However, I discovered that there have been 3000 recorded attacks on Man by wolves in France, though many of them at a time when the standard of reportorial accuracy was below that of White House reportage today. In the early 1800s, wolves were particularly ferocious, and this was attributed to an invasion of Spanish wolves accustomed to the joys of human flesh on the battlefields of Spain. Native wolves would never dream of being so nasty.

I began to read of the Beast of Gévaudan, a wolf of monstrous size and cunning, or possibly (according to rumour or some writers) a hyena or other hideous carnivorous creature, who, in the mid-1760s, terrorised many of the villages through which I pass on my way to my house from England, by maiming, killing, decapitating, eating and stripping naked many victims, principally young girls while tending their flocks. At one time, 20,000 people were out hunting for la Bête féroce, as it was known at the time, and though two large wolves were eventually killed, it is still not certain that these were not scapewolves, to employ a neologism.

In fact, as I read accounts of the depredations of the Beast of Gévaudan, I could not help but think that the beast was a serial killer acting under cover of a generalised fear of wolves. The Beast, whoever or whatever it was, had a predilection for little girls, whom he stripped and mutilated. This sounded (to a modern, urbanised ear) more like Jack the Ripper than Mother Nature: but as the Abbé François Fabre says in the very last sentence of his book about the beast, La Bête du Gévaudan, “It is not right to judge other times and other places by the standards of here and now.” His book was published in 1904.

There are records of children eaten by wolves in the villages all around me:

On October 13, 1812, Marie Chat, aged only three, playing near her house and parents, was devoured by a wolf. A year later, on October 13, 1813, it was her brother, Alexis Chat, who was devoured by wild beasts near his house …

Am I, then, still in favour of the return of wolves chez moi? They might keep the boar away who repeatedly ruin our flowerbeds with their powerful snouts, but which (I speak here of the flowerbeds) we do not want to disfigure with protective but unsightly netting or electrified fences. If they increase biodiversity, that would be a charming thing. And it must be remembered that the statistical chances of anyone being killed by them are infinitesimal, certainly by comparison with other dangers. Let us not forget that, when Marie and Alexis Chat were eaten by wolves, their chances of reaching adulthood were in any case much reduced, and incomparably more young children were carried away by disease and even accident than by wolves. Why, then, worry about wolves, as if they were the only threat to our existence?

What should be our policy with regard to the immigration of wolves? Do we need them, do we not need them, do we need them not to be present? Perhaps the question is too late: they are coming whether we like it or not. We can only hope that wolf is not really wolf to man.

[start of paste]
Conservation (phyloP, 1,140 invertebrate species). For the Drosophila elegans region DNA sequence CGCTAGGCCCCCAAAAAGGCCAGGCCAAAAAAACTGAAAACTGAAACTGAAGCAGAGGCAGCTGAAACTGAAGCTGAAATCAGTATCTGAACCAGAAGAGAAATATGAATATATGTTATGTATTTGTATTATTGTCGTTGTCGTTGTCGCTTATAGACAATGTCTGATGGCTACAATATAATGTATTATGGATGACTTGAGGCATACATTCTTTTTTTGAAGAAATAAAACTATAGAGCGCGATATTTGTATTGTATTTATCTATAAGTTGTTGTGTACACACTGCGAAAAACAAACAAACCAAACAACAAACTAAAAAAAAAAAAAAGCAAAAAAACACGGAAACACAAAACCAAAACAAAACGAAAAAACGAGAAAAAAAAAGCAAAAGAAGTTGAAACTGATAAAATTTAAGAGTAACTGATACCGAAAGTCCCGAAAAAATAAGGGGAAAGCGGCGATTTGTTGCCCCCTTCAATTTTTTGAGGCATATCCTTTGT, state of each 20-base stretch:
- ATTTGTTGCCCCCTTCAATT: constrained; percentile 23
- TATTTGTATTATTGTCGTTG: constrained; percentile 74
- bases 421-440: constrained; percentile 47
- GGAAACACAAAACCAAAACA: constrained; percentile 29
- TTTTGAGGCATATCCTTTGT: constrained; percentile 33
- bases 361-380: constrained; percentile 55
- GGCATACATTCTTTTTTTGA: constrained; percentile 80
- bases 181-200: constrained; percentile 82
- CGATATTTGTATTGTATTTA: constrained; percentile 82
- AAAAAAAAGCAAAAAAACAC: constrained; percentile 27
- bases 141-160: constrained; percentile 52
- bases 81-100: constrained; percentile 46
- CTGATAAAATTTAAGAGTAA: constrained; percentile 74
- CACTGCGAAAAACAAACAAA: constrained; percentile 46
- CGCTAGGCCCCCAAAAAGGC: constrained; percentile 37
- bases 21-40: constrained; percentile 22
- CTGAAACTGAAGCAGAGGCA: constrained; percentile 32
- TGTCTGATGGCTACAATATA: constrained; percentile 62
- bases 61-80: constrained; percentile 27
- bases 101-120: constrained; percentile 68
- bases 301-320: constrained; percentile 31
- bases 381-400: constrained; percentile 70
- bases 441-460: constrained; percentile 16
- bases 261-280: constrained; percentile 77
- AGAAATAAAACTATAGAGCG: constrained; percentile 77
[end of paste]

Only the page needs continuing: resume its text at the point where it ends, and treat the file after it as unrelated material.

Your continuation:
Anthony Daniels’s most recent book is his first collection of short stories, The Proper Procedure and Other Stories, published in August by New English Review Press under his nom de plume, Theodore Dalrymple.

3 thoughts on “Loupiness

  • Jody says:

    This is an extract from “The New Yorker” on the celebrated French pianist Helene Grimaud and her wolf fetisch: she’s very odd!!

    Grimaud read about the plight of wolves, many species of which had been hunted nearly to extinction, and formed plans to open a center to protect them. She took a class on ethology and started saving her concert earnings, with an eye toward funding the project. She and Keesecker adopted a pair of wolves. A third animal, a wolf pup, wound up in the Alphabet City apartment she shared with her next boyfriend, a photographer named Henry Fair. “We were not supposed to say it was a wolf,” Stephanie Argerich, who house-sat for the couple at the time, recalls. “We were supposed to say it was a big dog.”

    In 1997, Grimaud bought about six acres in South Salem, in Westchester County, and moved there. She hired workers, and helped them install fences and landscape hollows, so that they could be used as dens. In 1999, she opened a conservation and education center. In the past decade, the facility has become a considerable success and a respected part of the movement to protect wolves. It has sixteen Mexican wolves—only some fifty of the animals exist in the wild in the U.S. Grimaud remains both active on its board and involved in its daily work. Her taste for liverwurst, she says, came from mixing it with pills for the animals.

  • says:

    Well, give me a domesticated descendant of the wolf any day. This irrational need to preserve vermin at the cost of humans and domesticated animals can surely lead to where we say no to eradication of the very small life particles known as viruses, for example, the poliomyelitis virus.

  • Keith Kennelly says:

    I thought the article a metaphor for Islamic radicalisation and European Immigration policy.

    But there again it might just have been about wolves…